Rise in rate of complex pregnancies at Wigan Infirmary

More women are needing caesarean sections or other medical assistance when giving birth at Wigan Infirmary.

Friday, 5th April 2019, 2:58 pm
Updated Friday, 5th April 2019, 3:04 pm
Wigan Infirmary

The Royal College of Midwives has warned increasing levels of obesity and the rising age of mothers are leading to more complex births in England.

In December last year, 201 births were recorded at Wrightington, Wigan and Leigh NHS Foundation Trust, NHS figures show.

Around 86 of them - or 43 per cent - required some form of intervention from doctors or midwives, compared to 39 per cent three years ago.

Sign up to our daily newsletter

The i newsletter cut through the noise

Instrumental deliveries, when forceps or a vacuum extractor are used to pull the baby out, accounted for 20 births.

Women who have an instrumental delivery have a higher chance of more serious vaginal tears, incontinence and blood clots, according to the NHS.

Doctors also carried out pre-planned caesarian sections 30 times, and emergency caesarians on 35 occasions.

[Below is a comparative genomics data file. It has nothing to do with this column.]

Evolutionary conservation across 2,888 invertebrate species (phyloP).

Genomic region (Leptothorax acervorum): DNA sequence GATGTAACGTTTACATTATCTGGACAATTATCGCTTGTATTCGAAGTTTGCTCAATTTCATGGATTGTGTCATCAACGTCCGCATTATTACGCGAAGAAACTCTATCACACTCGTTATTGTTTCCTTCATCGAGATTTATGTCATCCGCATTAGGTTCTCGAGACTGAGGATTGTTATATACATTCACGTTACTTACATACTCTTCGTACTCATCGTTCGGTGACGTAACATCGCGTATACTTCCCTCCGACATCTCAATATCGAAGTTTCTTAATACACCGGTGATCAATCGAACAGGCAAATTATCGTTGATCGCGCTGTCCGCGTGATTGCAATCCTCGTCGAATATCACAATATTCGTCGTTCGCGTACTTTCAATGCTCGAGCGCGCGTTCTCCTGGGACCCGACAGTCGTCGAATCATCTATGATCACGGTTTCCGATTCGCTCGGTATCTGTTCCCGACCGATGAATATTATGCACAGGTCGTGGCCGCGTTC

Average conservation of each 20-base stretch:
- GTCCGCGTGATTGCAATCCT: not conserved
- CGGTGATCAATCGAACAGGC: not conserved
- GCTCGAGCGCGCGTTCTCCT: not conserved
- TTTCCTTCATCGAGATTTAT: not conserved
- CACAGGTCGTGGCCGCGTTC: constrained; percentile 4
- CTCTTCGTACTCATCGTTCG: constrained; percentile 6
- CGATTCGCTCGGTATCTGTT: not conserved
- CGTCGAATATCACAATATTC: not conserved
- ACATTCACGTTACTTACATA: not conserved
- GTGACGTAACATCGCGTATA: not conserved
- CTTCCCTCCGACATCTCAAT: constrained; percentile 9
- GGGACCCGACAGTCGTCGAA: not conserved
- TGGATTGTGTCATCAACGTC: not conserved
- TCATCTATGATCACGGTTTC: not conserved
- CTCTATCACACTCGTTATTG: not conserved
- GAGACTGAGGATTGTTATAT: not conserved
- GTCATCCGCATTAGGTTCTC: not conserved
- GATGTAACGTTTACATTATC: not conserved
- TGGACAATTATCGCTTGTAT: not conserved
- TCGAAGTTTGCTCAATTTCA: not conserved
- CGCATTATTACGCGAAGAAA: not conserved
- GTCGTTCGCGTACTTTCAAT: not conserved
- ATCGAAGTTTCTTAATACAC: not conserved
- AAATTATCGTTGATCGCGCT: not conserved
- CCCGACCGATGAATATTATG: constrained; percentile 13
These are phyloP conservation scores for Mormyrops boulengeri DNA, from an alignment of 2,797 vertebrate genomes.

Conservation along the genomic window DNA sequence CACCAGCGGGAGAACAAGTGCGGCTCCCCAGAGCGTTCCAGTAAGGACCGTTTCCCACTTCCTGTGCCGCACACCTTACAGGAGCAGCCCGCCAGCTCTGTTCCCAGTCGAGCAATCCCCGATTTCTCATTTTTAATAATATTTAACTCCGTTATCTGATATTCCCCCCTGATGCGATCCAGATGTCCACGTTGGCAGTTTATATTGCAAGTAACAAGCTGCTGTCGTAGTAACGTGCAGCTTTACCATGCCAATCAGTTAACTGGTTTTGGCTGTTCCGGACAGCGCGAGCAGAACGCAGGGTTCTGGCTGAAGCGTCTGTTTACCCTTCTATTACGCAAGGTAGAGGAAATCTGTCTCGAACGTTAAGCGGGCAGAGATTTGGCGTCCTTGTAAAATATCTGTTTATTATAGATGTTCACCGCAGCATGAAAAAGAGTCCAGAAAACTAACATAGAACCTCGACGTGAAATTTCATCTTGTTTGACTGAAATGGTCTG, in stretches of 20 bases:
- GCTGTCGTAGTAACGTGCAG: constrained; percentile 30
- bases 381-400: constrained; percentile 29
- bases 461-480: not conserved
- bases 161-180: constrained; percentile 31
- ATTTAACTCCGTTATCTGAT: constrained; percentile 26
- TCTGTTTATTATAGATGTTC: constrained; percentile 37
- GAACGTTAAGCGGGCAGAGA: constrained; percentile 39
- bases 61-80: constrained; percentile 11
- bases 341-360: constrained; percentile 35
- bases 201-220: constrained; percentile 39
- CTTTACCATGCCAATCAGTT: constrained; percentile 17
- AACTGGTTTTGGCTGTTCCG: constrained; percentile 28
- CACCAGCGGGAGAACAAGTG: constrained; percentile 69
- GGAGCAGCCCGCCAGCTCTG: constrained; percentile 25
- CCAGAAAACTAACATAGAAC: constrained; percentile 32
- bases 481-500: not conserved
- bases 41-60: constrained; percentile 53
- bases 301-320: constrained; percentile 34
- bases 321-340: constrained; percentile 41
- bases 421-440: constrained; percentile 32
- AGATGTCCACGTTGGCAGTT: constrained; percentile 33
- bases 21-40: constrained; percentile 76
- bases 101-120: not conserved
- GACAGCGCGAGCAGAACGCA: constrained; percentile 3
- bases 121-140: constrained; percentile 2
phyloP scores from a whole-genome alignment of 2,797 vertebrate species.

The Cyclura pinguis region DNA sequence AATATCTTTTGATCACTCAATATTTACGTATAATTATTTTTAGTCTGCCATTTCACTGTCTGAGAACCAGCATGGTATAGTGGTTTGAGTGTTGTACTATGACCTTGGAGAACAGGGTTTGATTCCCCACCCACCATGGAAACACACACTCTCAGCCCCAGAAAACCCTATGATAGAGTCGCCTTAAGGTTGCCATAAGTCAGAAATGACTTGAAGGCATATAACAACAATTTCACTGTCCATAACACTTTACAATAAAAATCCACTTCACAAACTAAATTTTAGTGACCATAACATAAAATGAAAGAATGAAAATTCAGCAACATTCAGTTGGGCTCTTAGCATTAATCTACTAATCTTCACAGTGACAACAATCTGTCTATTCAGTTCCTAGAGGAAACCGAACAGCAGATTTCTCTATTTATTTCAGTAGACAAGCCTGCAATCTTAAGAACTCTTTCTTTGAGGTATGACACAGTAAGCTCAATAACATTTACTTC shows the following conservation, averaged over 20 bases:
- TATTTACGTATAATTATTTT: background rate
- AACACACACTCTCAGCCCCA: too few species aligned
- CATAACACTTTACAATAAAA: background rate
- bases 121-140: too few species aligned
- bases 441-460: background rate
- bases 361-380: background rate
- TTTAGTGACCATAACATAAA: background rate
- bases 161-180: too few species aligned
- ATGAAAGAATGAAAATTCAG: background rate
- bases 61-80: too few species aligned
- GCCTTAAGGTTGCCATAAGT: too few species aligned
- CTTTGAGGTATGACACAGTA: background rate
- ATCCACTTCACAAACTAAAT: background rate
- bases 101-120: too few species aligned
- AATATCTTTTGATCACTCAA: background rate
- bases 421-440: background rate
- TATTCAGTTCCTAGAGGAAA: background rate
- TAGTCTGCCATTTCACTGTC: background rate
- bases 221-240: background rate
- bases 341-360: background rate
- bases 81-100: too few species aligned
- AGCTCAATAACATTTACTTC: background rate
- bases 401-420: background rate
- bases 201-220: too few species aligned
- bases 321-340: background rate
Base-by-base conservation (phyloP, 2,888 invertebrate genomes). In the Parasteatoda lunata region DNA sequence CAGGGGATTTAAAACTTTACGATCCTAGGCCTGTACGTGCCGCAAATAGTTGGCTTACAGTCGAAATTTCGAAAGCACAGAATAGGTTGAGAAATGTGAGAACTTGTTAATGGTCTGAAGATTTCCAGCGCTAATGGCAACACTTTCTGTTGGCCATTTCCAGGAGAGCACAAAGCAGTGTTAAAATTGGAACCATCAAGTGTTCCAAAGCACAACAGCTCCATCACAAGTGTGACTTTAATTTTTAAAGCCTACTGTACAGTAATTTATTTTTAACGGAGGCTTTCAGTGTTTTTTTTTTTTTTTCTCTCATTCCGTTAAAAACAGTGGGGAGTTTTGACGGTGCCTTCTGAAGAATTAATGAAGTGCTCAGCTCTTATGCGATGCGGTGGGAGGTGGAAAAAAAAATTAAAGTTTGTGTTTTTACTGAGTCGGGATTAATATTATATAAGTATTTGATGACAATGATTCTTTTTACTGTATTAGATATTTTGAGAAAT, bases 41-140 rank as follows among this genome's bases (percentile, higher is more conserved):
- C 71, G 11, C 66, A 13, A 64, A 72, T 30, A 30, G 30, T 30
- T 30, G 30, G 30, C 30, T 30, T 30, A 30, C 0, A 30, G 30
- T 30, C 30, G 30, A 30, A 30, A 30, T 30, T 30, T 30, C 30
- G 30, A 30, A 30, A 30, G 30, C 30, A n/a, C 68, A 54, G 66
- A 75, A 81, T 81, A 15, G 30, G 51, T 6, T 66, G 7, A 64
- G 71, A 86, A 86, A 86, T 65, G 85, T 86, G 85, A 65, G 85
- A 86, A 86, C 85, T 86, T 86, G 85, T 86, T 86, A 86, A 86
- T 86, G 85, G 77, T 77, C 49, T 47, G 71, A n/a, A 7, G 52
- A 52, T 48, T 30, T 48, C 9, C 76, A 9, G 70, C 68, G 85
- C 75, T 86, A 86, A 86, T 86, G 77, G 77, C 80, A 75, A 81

This means C-sections accounted for about 32 per cent of births at the trust.

C-sections can pose a number of risks, and are usually only carried out if the safety of the mother or baby is at risk.

The World Health Organisation says it would only expect the method in up to 15 per cent of births, if it is performed when medically necessary.

Across England, the proportion of unassisted births has fallen from 63 per cent in 2007-08, to 58 per cent in 2017-18.

In December, C-sections were used in 30 per cent of births.

Mandy Forrester, from RCM, said the trend could be down to women with complex health problems becoming pregnant.

“We’re seeing more women with obesity, diabetes and hypertension, which makes pregnancy and delivery more complex,” she said.

“It’s definitely a demand on resources.

“It’s a different way of working with women and there’s more machinery to look after.

“Women with more complications may come into hospital more, too, which takes up more time.

“We need to be aware of the trend, and make sure women have all the information they need to make the right decision for them.”

Women who attended their first scan in December were aged 28 years old on average, lower than the national average of 30.

Of those who had their Body Mass Index recorded, 22 per cent were overweight and 30 per cent were obese.

Jacqueline Dunkley Bent, NHS England’s chief midwife, said: “As more women with complex conditions can now give birth safely, it’s vital that everyone gets personalised care and can make informed choices about birth.”